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Old 03-15-2019, 10:11 PM
 
Location: Indianapolis, East Side
1,116 posts, read 554,560 times
Reputation: 2845

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OP, you sound like you've got your act together more than most people twice your age. I don't see you ending up destitute. Time to move.

And BTW, I don't know about your industry, but a lot of employers only accept local candidates. If that's the case for jobs you're looking for, you'll just have to move where you're going if you don't know anyone there.
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Old 03-16-2019, 04:14 AM
 
Location: Middle Tennessee
225 posts, read 119,581 times
Reputation: 307
Quote:
Originally Posted by WorldKlas View Post
Iím an old lady and donít believe in crushing any young personís dreams. In the end, we most regret the things we really did want to do but did not. So, I do think ó with 2 suitcases and enough cash ó you might consider getting an extended stay hotel room or Airbnb and buying your vehicle there (the taxes are high). You donít want to rent an apartmeng until you know where your job will be. The traffic there is crazy and you will want to live near the job if you have to go in to the work site every day.

If you can bag a few job interviews ahead of time (explaining you are moving there and will be in the area that week to secure housing) go ahead and set up a couple of weeks in a extended stay hotel and take Uber to your interviews or lease a car for a couple of weeks. Maybe do this for a month. At the end of your set time evaluate your next steps.

A decent Airbnb in Silicon Valley for a month will cost you $1800 - $2K.
This... life is meant to be lived and you seem to really have your act together. Everyone will tell you why you can't do things, but be smart about it.

Get the car now..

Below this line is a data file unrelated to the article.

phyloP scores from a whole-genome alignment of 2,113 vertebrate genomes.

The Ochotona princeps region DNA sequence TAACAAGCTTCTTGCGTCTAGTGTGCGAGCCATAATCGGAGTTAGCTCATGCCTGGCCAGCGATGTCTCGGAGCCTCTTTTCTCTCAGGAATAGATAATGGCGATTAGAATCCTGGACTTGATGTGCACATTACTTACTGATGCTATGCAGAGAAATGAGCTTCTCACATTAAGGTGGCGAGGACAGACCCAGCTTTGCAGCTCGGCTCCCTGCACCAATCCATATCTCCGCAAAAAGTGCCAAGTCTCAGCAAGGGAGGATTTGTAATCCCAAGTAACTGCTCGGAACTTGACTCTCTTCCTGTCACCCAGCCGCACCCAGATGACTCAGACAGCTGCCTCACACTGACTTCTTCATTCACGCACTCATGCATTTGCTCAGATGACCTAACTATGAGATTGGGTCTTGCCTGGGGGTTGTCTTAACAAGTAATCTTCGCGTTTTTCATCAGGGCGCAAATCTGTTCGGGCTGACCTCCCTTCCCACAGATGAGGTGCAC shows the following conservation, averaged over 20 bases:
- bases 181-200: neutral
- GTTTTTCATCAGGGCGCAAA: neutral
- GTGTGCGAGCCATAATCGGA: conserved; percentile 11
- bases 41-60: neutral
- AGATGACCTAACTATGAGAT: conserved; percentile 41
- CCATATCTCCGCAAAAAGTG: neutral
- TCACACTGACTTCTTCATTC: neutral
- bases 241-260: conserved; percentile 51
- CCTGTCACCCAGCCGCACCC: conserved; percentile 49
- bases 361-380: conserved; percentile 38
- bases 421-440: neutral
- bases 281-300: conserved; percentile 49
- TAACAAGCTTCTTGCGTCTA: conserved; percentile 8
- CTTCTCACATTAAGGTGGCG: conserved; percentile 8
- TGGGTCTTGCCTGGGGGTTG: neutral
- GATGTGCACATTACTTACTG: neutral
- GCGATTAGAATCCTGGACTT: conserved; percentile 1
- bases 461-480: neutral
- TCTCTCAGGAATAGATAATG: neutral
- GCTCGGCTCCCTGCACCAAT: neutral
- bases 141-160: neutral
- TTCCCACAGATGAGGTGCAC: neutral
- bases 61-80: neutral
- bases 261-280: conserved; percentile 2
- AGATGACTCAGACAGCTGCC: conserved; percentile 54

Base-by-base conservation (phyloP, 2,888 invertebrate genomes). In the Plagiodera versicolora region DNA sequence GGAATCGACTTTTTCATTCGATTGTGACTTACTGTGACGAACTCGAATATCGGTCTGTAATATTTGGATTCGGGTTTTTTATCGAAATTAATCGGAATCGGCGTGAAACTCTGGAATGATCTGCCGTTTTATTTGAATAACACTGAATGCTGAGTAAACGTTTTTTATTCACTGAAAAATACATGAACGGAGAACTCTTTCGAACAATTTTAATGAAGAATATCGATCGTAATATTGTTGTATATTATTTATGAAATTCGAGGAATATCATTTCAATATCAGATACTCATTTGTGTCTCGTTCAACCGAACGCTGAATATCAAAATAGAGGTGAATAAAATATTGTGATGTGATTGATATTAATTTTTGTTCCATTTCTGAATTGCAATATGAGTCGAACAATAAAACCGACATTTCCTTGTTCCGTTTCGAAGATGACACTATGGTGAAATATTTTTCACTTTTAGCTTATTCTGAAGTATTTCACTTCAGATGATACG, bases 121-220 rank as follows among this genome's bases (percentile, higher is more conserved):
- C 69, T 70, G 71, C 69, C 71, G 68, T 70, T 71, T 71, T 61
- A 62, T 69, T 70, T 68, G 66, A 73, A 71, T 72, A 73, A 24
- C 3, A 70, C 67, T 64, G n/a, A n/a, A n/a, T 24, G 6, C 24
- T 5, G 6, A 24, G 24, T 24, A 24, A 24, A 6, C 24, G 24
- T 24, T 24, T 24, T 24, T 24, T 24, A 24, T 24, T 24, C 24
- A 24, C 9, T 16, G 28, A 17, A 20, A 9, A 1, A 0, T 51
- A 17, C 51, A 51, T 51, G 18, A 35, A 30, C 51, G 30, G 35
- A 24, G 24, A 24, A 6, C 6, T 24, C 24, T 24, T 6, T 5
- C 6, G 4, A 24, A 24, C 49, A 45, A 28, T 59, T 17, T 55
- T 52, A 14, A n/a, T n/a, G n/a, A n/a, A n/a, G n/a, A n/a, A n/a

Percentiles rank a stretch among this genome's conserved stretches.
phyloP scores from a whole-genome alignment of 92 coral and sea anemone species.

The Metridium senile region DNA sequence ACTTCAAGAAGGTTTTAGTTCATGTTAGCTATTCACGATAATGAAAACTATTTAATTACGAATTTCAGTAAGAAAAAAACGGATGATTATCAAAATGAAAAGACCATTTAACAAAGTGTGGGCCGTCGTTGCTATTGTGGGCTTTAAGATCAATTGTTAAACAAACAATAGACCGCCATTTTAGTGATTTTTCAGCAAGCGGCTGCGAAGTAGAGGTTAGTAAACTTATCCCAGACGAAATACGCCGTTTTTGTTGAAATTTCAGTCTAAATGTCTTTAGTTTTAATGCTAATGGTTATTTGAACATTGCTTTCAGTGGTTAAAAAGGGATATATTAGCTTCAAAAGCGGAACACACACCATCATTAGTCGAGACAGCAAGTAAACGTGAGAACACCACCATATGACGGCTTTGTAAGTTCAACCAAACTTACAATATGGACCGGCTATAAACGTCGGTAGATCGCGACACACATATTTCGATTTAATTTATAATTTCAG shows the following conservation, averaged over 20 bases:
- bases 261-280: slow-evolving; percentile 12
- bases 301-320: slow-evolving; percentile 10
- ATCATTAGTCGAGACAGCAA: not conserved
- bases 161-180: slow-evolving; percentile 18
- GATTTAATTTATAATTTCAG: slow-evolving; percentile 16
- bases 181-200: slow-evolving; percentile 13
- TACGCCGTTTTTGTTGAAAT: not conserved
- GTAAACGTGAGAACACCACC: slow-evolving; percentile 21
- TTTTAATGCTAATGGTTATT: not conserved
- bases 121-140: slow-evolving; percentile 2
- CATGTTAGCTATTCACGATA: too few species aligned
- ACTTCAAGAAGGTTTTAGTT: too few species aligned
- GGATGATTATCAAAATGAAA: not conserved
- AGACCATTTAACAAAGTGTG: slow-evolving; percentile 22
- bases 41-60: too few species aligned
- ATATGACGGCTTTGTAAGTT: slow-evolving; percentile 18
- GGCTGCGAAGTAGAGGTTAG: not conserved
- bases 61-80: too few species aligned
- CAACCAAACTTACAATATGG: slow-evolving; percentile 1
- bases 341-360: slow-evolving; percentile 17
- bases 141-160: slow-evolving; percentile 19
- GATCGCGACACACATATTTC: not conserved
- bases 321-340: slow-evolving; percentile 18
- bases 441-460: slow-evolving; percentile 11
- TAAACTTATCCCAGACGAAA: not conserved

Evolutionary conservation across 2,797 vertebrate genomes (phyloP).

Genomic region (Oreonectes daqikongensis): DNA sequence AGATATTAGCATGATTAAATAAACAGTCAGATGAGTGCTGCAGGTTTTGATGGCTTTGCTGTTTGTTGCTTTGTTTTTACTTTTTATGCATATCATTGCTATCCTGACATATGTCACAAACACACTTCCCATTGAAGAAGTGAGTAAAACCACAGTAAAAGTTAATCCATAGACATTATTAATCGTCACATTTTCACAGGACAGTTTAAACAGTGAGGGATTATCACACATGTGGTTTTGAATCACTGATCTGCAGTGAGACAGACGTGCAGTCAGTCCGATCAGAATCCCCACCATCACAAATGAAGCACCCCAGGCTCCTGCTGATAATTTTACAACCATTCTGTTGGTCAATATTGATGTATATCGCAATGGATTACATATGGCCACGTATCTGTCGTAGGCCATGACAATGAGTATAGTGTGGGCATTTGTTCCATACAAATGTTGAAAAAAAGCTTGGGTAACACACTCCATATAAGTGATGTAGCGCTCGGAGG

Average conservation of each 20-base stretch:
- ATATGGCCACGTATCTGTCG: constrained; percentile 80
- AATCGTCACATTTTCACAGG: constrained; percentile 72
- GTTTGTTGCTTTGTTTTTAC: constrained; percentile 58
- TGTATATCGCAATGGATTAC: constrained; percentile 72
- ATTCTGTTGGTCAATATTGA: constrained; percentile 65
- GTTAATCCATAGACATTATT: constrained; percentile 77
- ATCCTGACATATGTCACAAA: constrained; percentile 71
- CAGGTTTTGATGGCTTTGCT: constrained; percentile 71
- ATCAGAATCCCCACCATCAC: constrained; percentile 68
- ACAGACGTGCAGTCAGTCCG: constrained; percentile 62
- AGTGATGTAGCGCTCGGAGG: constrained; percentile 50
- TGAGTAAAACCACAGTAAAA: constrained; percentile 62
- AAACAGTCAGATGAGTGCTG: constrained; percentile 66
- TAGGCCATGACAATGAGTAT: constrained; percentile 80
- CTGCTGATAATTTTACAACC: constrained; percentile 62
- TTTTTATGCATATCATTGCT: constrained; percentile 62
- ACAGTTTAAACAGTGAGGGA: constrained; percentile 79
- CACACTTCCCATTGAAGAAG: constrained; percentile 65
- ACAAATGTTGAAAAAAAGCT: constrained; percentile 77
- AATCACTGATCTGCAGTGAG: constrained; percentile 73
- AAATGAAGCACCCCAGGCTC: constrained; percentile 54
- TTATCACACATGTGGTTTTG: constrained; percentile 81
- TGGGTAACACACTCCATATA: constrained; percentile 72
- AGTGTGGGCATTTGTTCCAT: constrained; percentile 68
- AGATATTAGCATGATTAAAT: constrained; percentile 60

Get your resume and cover letter professionally done now...

Sign up to get your degree now.. some universities will take into work experience to earn credit....

Can you find a larger company where you live now that has locations around the country? Meaning, once you have your foot in the door, you could put in for a transfer later on?

Plan your next vacation in one of those areas....

Contact a Recruiter/Headhunter in both areas... their job is to find and place candidates, and they get paid big $ to do it.

Keep us posted!
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Old 03-16-2019, 07:07 AM
 
Location: Indianapolis, East Side
1,116 posts, read 554,560 times
Reputation: 2845
Quote:
Originally Posted by LMPA View Post
This... life is meant to be lived and you seem to really have your act together. Everyone will tell you why you can't do things, but be smart about it.
I suspect the reason here is your age, OP. If you said you were 30, they'd ask why you're still living at home.

At 22, my parents had kids and had lived in several states as a family. My dad worked on construction projects and, given the times, I doubt he got a job before they moved.

Now, 22-year-olds are considered barely out of diapers.
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Old 03-16-2019, 07:47 AM
 
13 posts, read 3,425 times
Reputation: 10
Quote:
Originally Posted by crayonofpink View Post
Financing a car while unemployed is a issue. Renting might not happen without a cosigner since you have no history renting. Buy a cheap used car for cash and find roomates who own dishes and tv so you only need a sleeping mat. Expecting to buy an entire apartment of everything from shower curtain to dish soap will cost more than you can imagine even if you get used furniture. You will also need new clothing.
I have the clothing ready here all new never worn, more of a California closet wardrobe that I am not allowed to touch until I move. As for apartment essentials I was going to go with a minimalist design until I feel comfortable enough to grow into better things for my apartment, a TV is not included in that budget as it is not only a distraction but not something I cannot live without. My primary essentials are what I will need to live such as the couch, bed, bathroom stuff etc.